Professional Fiber Optic Network Repair Services
Fiber optic networks have become increasingly critical for businesses worldwide as they offer faster Internet speeds and more reliable connections than traditional copper cables. As a result, companies rely on fiber optics to provide the backbone of their communications systems. To ensure that your business gets the maximum performance out of its fiber optic network equipment and connections, hiring experienced professionals who can perform repairs and maintenance is essential.
ACIS IT Solutions is one of Springfield, MO’s leading managed service providers, providing comprehensive fiber optic cable repair services. Their team of highly skilled fiber optic technicians has extensive experience in diagnosing and repairing issues with fiber optic cables quickly and effectively. By employing state-of-the-art tools and techniques, they can inspect, clean, service, and repair fiber optic equipment with the utmost precision and efficiency.
Moreover, ACIS IT Solutions offers certified technicians with specialized industry certifications that attest to their skill levels in performing intricate repairs on fiber optic networks. This gives customers peace of mind knowing that their fiber optic network is serviced by experts who have undergone rigorous training. As a result, any issue is resolved promptly without compromising performance.
When you rely on ACIS IT Solutions’ expertise for your fiber optic cable repair needs, you can rest assured knowing you’re getting the highest quality repairs. With their fast response times and friendly customer service staff always ready to answer any questions, there’s no better way to ensure optimal performance from your business’s communication system than entrusting it in the hands of ACIS IT Solutions’ dedicated team of professionals.
Broken Fiber Optic Cables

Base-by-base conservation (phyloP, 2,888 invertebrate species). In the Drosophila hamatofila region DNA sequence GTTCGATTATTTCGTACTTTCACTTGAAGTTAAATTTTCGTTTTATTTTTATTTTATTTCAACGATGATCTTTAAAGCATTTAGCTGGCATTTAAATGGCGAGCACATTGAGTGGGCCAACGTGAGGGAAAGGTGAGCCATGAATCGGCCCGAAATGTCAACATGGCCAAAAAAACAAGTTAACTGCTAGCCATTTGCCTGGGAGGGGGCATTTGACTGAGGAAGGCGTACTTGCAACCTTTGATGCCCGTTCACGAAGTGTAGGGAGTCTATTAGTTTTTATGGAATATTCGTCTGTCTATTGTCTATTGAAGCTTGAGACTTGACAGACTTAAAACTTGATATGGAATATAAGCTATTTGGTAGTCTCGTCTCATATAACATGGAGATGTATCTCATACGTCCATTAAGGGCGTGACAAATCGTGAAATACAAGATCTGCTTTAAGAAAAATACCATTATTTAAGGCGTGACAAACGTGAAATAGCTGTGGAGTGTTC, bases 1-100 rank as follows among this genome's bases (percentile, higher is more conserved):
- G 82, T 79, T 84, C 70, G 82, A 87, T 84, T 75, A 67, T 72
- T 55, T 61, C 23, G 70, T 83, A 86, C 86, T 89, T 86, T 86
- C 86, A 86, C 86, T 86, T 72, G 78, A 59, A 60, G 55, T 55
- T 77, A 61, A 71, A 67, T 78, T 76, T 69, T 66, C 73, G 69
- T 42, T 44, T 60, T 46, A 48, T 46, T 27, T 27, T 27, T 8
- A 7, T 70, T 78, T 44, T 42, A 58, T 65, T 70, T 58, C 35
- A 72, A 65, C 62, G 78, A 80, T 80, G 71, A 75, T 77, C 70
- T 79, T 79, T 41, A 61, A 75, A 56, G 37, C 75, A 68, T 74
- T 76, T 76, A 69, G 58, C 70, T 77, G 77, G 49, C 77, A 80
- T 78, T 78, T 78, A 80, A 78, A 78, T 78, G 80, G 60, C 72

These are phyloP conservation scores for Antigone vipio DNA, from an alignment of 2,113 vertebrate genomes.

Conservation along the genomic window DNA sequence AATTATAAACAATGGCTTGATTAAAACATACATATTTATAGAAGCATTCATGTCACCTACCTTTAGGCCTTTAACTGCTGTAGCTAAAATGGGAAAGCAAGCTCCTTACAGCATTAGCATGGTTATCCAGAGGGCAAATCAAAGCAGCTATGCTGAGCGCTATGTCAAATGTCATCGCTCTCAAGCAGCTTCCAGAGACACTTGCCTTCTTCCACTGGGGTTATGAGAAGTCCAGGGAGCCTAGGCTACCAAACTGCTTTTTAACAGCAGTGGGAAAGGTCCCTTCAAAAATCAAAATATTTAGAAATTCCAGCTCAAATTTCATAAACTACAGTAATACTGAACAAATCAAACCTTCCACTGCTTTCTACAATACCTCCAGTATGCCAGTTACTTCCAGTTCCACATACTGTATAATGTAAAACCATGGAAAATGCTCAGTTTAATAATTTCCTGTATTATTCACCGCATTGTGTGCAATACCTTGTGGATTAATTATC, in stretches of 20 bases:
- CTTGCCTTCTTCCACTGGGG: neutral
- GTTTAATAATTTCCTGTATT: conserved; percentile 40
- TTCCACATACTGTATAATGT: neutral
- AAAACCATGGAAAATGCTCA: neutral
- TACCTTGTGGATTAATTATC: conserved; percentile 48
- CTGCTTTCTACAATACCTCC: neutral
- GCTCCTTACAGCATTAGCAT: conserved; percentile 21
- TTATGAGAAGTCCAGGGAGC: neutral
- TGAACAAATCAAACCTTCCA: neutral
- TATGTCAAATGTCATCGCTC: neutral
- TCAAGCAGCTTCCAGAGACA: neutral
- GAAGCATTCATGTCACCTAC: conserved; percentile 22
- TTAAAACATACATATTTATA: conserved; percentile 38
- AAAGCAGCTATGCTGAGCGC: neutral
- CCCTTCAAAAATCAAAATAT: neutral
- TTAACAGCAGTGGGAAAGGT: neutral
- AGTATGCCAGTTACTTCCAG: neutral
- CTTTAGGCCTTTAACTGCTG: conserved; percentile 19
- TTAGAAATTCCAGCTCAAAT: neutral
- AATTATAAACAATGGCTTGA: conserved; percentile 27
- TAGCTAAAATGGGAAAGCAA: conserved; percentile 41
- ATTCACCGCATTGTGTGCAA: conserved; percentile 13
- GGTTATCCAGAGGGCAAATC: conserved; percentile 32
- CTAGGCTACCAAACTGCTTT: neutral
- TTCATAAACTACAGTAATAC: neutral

Broken fiber optic cable can lead to data transmission issues. Fortunately, the problem can be resolved by repairing the cable.
If the damage is minor, it can be repaired by splicing together a broken cable section. This is more cost-effective than having to replace the entire cable.
Fiber optic cable can be damaged due to construction work or weather conditions. If damage occurs, it could affect your company’s network access, so it is essential to act quickly.
The glass core of the fiber optic cable is delicate and can easily break if pulled or unspooled under excessive tension. Additionally, the core can crack when bent at an acute angle.
Fortunately, most broken or damaged cable can be repaired rather than replaced. A technician typically uses a fiber optic cutter, cuts out the damaged section of the cable, and then splices it back together to restore it to working order.
Once a broken or damaged fiber optic cable has been identified, it should be removed and repaired by an experienced technician. If the cable isn’t functioning correctly, it may need to be replaced entirely.
Another way to test a fiber optic cable is by passing it through a laser. While this method may not be as accurate as an OTDR test, it will indicate the cable’s condition and whether it can be repaired or needs replacing.
Network engineers use optical fiber testers called Optical Time Domain Reflectometers (OTDRs) to diagnose problems with fiber cables and determine their structural soundness. OTDRs use high-power light pulses to transmit signals down a fiber, then measure any light reflected back onto the port. These events, known as “backscattered” or “reflected,” indicate loss in the cable plant if its power has been significantly reduced or it cannot travel the total distance down its fiber.
An optical depth sounder (OTDR) used to inspect a cable’s length can detect incorrectly installed bends, breaks, and high-loss splices. It can also detect kinking and tight bend radius issues caused during installation – leading to one end of the cable being significantly shorter than its other ends.
Ghosts, Gainers, and Reflective Attenuation
Ghosts on an OTDR trace are caused by highly reflective events in the link under test. While they may seem scary, technicians can quickly identify and eliminate an OTDR ghost by cleaning or replacing the connector. They may also use index matching gel to reduce ghosts on the trace further.
Gainers are a similar phenomenon occurring when light is reflected from one substance to another with an index of refraction different than that of the glass it passes through. For instance, they can occur when light leaves the core of a fiber and encounters either an air gap within a connector or pass through an index-matching gel in a mechanical splice.
Reflective events often appear as a spike before attenuation, typically indicating a connector or mechanical splice in the line.